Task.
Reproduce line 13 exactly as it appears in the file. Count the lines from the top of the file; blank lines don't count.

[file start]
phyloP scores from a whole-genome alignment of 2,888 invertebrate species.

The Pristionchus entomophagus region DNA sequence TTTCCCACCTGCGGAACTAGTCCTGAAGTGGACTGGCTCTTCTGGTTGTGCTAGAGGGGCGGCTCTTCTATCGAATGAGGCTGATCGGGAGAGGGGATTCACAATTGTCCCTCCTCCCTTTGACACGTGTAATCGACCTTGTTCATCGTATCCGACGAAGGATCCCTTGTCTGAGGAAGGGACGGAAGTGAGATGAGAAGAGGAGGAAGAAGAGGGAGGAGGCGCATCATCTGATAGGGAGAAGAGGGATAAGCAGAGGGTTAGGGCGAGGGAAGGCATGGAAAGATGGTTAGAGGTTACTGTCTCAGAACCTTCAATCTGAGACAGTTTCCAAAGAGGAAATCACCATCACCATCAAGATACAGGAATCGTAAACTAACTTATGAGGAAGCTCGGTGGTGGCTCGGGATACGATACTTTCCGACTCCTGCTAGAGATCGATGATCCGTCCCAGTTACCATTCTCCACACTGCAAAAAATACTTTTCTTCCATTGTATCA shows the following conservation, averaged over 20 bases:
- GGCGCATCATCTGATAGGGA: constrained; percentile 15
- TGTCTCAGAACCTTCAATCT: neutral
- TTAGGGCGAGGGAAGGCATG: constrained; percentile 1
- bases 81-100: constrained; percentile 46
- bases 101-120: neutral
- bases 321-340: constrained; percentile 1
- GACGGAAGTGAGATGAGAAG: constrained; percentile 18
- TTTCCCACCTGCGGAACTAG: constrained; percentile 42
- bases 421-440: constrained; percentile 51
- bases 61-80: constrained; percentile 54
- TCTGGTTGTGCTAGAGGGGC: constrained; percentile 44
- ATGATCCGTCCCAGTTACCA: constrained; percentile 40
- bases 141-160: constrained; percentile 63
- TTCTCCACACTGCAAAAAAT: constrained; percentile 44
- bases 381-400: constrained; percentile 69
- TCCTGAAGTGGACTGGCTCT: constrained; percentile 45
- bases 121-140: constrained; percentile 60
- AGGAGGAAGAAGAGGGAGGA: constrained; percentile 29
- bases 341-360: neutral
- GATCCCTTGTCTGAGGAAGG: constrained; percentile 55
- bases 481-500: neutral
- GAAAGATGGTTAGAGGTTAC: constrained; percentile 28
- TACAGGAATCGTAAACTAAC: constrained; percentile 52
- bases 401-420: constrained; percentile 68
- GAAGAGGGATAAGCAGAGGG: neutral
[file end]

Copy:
- TCTGGTTGTGCTAGAGGGGC: constrained; percentile 44